Vanguard DFA BlackRock PIMCO Asset Allcation

Charts are courtesy of http://ycharts.com/ drawn by Mike Shell

Going forward, the next bear market may be very different. Historically, investors consider bond holdings to be a buffer or an anchor to a portfolio. When stock prices fall, bonds haven’t been falling nearly as much. To be sure, I show below a “drawdown chart” for the famous actively managed bond fund PIMCO Total Return and for the passive crowd I have included the Vanguard Total Bond Market fund. Keep in mind, about 40% of the allocation of the funds above are invested in bonds. As you see, bonds dropped about -5% to -7% in the past 10 years.

PIMCO Total Return Bond Vanguard Total Bond

Charts are courtesy of http://ycharts.com/ drawn by Mike Shell

You may have noticed the end of the chart is a drop of nearly -2%. Based on the past 10 years, that’s just a minor decline. The trouble going forward is that interest rates have been in an overall downtrend for 30 years, so bond values have been rising. If you rely on bonds being a crutch, as on diversification alone, I agree with Mohamed El-Erian the Chief of the worlds largest bond manager:

“…diversification alone is no longer sufficient to temper risk. In the past year, we saw virtually every asset class hammered. You need something more to manage risk well.”

But, don’t wait until AFTER markets have fallen to believe it.

Instead, I apply active risk management and directional trend systems to a global universe of exchange traded securities (like ETFs). To see what that looks like, click: ASYMMETRY® Managed Accounts

Top Traders Unplugged Interview with Mike Shell: Episode 1 & 2

Top Traders Unplugged Mike Shell ASYMMETRY Global Tactical Shell Capital Management

As I approach the 10-year milestone of managing ASYMMETRY® Global Tactical as a separately managed account, I wanted to share my recent interview with Top Traders Unplugged. Niels Kaastrup-Larsen is the host of Top Traders Unplugged in Switzerland. Niels has been in the hedge fund industry for more than twenty years, working for some of the largest hedge funds in the world. He asks a lot of outstanding questions about life and how I offer a global tactical strategy that is normally only offered in a hedged fund in a separately managed account. And with experience comes depth of knowledge, so our conversation lasted over two hours and is divided into two episodes.

Click the titles to listen.

Episode 1

Why You Don’t Want Symmetry in Investing | Mike Shell, Shell Capital Management | #71

“It’s not about trying to make all the trades a winner – it’s about having the average win be much greater than the average loss – and that is asymmetry.” – Mike Shell

Episode 2

He Adds Value to His System | Mike Shell, Shell Capital Management | #72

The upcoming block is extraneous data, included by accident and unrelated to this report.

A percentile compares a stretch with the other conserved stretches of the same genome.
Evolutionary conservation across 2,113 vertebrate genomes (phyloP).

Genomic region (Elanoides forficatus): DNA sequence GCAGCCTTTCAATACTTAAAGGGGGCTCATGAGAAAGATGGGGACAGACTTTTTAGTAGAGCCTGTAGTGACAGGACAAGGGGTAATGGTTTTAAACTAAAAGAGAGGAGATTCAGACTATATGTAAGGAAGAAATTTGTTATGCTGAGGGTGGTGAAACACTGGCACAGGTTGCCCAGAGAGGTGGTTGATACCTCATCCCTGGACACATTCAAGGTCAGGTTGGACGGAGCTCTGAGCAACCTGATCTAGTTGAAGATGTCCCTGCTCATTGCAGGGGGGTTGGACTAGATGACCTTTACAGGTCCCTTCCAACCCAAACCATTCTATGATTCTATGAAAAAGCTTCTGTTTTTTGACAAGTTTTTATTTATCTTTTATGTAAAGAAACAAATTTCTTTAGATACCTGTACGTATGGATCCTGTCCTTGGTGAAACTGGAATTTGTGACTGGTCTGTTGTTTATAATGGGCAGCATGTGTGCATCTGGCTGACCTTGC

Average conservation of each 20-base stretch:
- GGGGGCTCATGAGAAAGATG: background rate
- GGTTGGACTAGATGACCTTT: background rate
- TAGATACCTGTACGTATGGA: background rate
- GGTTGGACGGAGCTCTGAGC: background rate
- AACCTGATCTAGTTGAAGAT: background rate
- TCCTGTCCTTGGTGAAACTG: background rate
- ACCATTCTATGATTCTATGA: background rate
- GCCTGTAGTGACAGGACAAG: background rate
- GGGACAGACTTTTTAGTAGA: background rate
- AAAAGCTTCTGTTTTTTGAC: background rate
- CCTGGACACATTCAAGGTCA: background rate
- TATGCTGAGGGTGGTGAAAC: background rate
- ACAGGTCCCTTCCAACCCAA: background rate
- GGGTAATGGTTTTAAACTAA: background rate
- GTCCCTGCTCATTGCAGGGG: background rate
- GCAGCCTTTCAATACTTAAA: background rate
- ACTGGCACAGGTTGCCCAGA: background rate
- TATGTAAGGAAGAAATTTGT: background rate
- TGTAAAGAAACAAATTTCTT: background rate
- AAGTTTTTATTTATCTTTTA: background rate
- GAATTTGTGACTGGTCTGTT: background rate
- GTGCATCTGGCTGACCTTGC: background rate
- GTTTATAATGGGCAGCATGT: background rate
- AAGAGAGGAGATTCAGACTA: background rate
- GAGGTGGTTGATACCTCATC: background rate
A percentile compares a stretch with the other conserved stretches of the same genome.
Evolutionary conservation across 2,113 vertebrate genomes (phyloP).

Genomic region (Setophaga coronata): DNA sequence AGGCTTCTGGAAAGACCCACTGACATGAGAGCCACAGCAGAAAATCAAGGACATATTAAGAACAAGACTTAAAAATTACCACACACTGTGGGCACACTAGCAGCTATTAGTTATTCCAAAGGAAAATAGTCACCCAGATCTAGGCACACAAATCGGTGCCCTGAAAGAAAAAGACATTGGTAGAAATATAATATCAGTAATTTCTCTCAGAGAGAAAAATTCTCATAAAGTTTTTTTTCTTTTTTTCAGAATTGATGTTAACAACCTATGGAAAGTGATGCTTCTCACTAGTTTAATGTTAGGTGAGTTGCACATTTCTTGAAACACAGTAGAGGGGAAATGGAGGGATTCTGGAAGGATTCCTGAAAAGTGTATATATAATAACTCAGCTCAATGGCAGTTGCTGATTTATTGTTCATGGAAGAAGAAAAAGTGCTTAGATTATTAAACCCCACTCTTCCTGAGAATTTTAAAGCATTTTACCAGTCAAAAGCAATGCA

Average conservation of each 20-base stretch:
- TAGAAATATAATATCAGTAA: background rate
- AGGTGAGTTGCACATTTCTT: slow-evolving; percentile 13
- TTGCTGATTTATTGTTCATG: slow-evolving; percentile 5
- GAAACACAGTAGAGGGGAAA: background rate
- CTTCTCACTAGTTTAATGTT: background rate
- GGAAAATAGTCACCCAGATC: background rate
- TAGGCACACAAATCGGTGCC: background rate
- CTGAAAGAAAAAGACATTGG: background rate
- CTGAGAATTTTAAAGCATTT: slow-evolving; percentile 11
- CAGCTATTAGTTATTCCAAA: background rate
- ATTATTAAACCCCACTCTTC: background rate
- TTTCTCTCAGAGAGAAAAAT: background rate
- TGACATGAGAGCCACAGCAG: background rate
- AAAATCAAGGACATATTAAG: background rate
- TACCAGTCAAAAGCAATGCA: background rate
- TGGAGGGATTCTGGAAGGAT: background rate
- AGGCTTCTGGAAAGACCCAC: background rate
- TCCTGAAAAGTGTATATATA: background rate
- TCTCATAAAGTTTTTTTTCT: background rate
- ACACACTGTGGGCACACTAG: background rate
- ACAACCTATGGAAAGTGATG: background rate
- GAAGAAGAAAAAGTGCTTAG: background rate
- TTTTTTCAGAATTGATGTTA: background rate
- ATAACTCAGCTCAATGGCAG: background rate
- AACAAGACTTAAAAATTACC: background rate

“In the second part of our talk with Mike Shell, we delve into the specifics of his program and why most of his clients have 100% of their investments with his firm. He discusses backtesting, risk management, and the differences between purely systematic systems and systems with a discretionary element. Listen in for an inside look at this fascinating firm.” – Niels Kaastrup-Larsen

Direct links:

Episode 1

http://toptradersunplugged.com/why-you-dont-want-symmetry-in-investing-mike-shell-shell-capital-management/

iTunes: https://itunes.apple.com/us/podcast/why-you-dont-want-symmetry/id888420325?i=335354134&mt=2

Episode 2

http://toptradersunplugged.com/when-systematic-programs-arent-fully-systematic-mike-shell-shell-capital-management/

iTunes: https://itunes.apple.com/us/podcast/he-adds-value-to-his-system/id888420325?i=335582098&mt=2

 

For more information, visit ASYMMETRY® Managed Accounts.

Mike Shell Interview 2 with Michael Covel on Trend Following

As I approach the 10-year milestone of managing ASYMMETRY® Global Tactical as a separately managed account, I wanted to share my second interview with MIchael Covel on Trend Following with Michael Covel.

Many studies show that most investors, including professionals, have poor results over a full market cycle of both bull and bear markets. That necessarily means if I am creating good results, I must be believing and doing something very different than most people. In this 33 minute conversation, Michael Covel brings it out!

This is my second interview with Michael Covel, a globally famous author of several outstanding books like “Trend Following: How Great Traders Make Millions in Up or Down Markets“. I was his 4th interview when he started doing audio interviews 3 years ago and now our 2nd follow up is episode 320! For all his hard work and seeking the truth, “Trend Following with Michael Covel” is a top-ranked podcast around the world. He is in Vietnam during our interview. In 33 minutes, we describe what a true edge really is, which is how I’ve been able to create the results I have over these very challenging 10 years. And, what investors need to know today.